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Is Your House Older Than 1970? Then You Might Have Lead Water Pipes

23 June 2022 9:31

NI Water is urging customers to check for lead pipework within their home if it was built before 1970.   Lead pipework was used in many houses built in Northern Ireland with an estimated 100,000 properties where lead pipework still exists.

Having lead pipework is likely to result in lead levels in your drinking water, which are above the limits set out in drinking water regulations, and may be harmful to health.  It is therefore important to check if you have any lead pipework in your property.

Head of Drinking Water Regulation, Dymphna Gallagher explains, “There is almost no lead in drinking water when it leaves our water treatment works or in our water mains.  Any lead in drinking water usually comes from lead service pipes in the home.

“Lead pipe is predominantly present in older properties built before 1970. If your property is built prior to 1970 we recommend that you check for the presence of lead pipework and if it is present that you consider replacement of the lead pipework in your property

 “NI Water is dealing with this problem two ways, by chemical treatment, using Orthophosphoric acid, and the replacement of NI Water owned lead communication pipes.   Orthophosphoric acid is added to the water supply at our water treatment works across Northern Ireland which helps to reduce the amount of lead which dissolves into the water from contact with lead pipework.  

“NI Water also has a 25 year programme to identify and replace lead pipes within its infrastructure. As part of this programme, customers are informed when lead communication pipes (NI Water’s responsibility) have been replaced and are encouraged to replace their lead supply pipe (customer’s responsibility).  If we are not currently working in your area and you decide to replace your lead supply pipe within your property, you can request us to replace our communication pipe, which we will do free of charge.”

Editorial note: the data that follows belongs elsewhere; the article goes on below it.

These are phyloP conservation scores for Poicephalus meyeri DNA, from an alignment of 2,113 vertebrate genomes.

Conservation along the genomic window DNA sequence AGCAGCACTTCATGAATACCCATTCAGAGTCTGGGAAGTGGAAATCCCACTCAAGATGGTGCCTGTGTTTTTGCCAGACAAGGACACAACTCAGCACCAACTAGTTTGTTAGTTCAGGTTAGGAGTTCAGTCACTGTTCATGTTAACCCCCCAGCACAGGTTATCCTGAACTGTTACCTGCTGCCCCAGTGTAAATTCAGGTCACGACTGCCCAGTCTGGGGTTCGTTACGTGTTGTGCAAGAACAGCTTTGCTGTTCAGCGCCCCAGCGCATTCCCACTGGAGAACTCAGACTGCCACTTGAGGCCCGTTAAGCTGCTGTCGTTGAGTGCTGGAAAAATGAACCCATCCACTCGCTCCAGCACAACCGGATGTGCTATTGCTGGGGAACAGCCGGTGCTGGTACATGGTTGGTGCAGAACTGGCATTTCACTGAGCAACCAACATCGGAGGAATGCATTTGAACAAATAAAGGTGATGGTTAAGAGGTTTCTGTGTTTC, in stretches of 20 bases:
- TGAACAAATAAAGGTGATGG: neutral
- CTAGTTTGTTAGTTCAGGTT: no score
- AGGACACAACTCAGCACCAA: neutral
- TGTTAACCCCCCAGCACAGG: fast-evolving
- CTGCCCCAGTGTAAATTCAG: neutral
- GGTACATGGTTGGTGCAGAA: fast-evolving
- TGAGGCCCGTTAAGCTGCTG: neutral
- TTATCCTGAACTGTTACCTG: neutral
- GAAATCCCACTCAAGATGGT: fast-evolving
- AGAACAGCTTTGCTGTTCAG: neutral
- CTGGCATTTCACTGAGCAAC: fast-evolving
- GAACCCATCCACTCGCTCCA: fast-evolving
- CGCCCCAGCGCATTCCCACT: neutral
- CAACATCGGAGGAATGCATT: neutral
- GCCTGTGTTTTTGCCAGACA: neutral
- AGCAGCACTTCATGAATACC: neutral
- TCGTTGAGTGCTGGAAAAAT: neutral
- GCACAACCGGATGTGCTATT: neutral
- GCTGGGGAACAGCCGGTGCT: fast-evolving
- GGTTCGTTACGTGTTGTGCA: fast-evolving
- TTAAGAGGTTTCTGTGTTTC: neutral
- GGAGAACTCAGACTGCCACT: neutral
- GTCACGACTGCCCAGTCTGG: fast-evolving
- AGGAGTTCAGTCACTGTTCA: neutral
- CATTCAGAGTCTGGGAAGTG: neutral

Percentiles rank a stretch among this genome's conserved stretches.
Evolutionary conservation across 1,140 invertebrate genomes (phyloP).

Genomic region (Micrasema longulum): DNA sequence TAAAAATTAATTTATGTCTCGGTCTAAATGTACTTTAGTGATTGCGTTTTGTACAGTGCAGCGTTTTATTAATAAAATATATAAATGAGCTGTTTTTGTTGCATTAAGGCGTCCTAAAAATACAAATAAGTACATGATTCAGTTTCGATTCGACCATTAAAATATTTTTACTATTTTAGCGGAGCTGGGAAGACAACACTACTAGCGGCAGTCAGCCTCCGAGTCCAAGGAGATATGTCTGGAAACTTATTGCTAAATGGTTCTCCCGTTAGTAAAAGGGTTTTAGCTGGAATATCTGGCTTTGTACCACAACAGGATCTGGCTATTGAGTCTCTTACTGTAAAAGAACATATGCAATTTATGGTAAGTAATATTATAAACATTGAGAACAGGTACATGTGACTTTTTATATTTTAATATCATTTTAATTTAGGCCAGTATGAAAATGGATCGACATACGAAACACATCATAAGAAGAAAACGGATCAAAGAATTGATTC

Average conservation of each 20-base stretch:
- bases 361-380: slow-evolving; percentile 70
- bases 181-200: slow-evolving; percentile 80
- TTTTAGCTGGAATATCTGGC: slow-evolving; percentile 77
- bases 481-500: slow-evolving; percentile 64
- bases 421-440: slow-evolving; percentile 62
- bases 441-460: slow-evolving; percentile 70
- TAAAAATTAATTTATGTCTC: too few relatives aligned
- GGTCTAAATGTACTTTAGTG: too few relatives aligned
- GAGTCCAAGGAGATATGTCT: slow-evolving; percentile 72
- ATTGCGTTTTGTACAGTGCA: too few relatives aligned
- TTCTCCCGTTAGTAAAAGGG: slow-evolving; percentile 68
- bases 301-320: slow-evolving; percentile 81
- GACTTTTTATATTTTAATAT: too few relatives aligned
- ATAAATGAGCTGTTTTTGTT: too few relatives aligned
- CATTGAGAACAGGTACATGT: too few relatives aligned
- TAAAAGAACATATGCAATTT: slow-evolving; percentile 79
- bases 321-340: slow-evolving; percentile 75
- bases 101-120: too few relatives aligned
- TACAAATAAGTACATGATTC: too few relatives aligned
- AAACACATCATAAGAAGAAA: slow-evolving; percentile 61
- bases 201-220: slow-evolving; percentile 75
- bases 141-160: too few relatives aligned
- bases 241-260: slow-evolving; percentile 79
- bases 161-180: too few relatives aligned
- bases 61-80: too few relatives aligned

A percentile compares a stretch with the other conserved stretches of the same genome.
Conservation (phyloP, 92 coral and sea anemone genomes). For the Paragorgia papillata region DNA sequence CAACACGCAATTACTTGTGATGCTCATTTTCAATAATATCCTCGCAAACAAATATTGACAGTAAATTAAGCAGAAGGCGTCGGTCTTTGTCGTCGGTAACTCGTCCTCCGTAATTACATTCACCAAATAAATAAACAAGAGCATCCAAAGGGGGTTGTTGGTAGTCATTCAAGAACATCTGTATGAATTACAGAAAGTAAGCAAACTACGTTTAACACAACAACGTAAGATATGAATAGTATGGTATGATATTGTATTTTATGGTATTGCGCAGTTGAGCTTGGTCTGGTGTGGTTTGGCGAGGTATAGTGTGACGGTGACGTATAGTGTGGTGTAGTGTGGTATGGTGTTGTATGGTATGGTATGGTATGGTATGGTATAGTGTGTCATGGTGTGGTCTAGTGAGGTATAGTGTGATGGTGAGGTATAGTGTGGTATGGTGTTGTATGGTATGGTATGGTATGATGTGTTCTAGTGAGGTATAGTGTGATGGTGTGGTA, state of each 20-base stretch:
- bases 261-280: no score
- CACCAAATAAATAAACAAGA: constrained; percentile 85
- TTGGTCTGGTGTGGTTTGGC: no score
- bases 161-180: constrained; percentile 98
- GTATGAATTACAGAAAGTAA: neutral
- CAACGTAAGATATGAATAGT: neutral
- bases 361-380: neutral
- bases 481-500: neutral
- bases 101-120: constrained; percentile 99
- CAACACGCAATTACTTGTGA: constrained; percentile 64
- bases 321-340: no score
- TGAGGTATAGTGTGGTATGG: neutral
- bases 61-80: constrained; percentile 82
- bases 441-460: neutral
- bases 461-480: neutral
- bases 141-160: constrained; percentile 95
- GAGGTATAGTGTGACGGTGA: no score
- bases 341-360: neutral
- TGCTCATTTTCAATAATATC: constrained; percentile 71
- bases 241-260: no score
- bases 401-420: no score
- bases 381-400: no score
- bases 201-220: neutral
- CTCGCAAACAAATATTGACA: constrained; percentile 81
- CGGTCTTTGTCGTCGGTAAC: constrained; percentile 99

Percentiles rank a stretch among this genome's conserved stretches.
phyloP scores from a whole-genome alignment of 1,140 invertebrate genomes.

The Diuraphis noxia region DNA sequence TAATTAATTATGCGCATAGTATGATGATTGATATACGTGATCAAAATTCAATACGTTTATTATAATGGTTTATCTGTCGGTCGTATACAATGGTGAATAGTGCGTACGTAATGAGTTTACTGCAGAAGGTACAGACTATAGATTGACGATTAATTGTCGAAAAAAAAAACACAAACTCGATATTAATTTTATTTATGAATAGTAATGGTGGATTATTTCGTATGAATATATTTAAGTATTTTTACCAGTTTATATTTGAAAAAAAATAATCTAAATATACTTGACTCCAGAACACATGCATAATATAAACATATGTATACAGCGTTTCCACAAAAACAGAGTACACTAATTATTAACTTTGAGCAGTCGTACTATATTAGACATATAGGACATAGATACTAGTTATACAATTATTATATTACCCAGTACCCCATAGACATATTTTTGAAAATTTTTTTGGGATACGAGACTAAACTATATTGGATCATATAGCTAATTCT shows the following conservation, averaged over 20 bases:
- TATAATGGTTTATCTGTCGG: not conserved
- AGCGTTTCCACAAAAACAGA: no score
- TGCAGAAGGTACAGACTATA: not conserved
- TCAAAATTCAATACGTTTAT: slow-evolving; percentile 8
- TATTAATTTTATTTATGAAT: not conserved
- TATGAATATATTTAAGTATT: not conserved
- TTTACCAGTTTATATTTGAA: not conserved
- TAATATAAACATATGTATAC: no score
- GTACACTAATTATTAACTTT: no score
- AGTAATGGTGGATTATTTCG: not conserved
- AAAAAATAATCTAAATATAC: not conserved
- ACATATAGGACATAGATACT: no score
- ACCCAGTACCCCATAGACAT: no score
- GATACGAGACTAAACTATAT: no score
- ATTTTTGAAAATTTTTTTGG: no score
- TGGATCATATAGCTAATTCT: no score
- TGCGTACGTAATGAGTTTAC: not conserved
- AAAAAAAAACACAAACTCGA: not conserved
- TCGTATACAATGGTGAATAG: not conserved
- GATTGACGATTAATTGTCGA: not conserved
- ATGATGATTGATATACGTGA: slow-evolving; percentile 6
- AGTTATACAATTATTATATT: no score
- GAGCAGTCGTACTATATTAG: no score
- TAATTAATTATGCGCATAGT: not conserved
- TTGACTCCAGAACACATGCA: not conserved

Some simple checks include:

  • Look in or behind the cupboards in your kitchen. You may also need to look in other places, such as the cupboard under the stairs. Find the pipe leading to the kitchen tap. Check if it is lead along as much of its length as possible. Unpainted lead pipes are dull grey, and the surface feels soft. If you scrape the surface gently with a kitchen knife, you will see the shiny, silver-coloured metal beneath;
  • Open the flap of the stop valve outside your property. Examine the pipe leading from the stop valve to your property. If you can, scrape its surface gently;
  • Some other pipe materials which you might come across which are normal and don’t need replaced include copper, iron and plastic;
  • If you are still unsure, ask a plumber for a second opinion.

If you find lead pipes, you should have these replaced as soon as possible.  Visit  for further information and advice on how to do this.

Short-term precautions if you have lead pipes:

  • Run the water: when you wake up in the morning, run the cold tap in the kitchen to flush out any water that has been standing in the pipes overnight. A sink full should do it. You can always use this water for your plants;
  • Use the kitchen tap: only use water from the cold tap in the kitchen for drinks and food preparation;
  • Bottled water: if you decide to give babies and infants bottled water, or use it for preparing infant formula, check the label to make sure it contains less than 200mg per litre of sodium (Na);
  • Try not to disturb or knock lead pipes as this can increase the lead in your water;
  • Be aware that boiling the water doesn’t remove lead content;
  • If you have more than 40 metres (132 feet) of lead pipe, you will need to run more than a bowlful of water and give serious consideration to replacing these pipes;
  • You can then use the water from the kitchen tap as usual.

If you are worried about lead in your drinking water, we can test a sample of your water. Contact us on 03457 440088 to arrange a test.


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Notes to editor:

Chemical Treatment
To meet the new targets, we have agreed with the Drinking Water Inspectorate to add a chemical, orthophosphoric acid, to the water supply at our water treatment works across Northern Ireland. Orthophosphoric acid helps to prevent lead dissolving into the water supply and it has been used by the water industry to reduce dissolved lead in water for over 20 years. Orthophosphoric acid is a common additive in many soft drinks at concentrations up to 100 times higher than that used in the treatment of drinking water.

NI water has achieved its PC15 regulatory commitment and proactively replaced 11,064 lead communication pipes on our network over this period.

At present Lead Pipe Replacement of NI Water owned pipes is being carried out in the following areas:

•             North / South / West / East Belfast, Bangor, Lisburn and Glengormely

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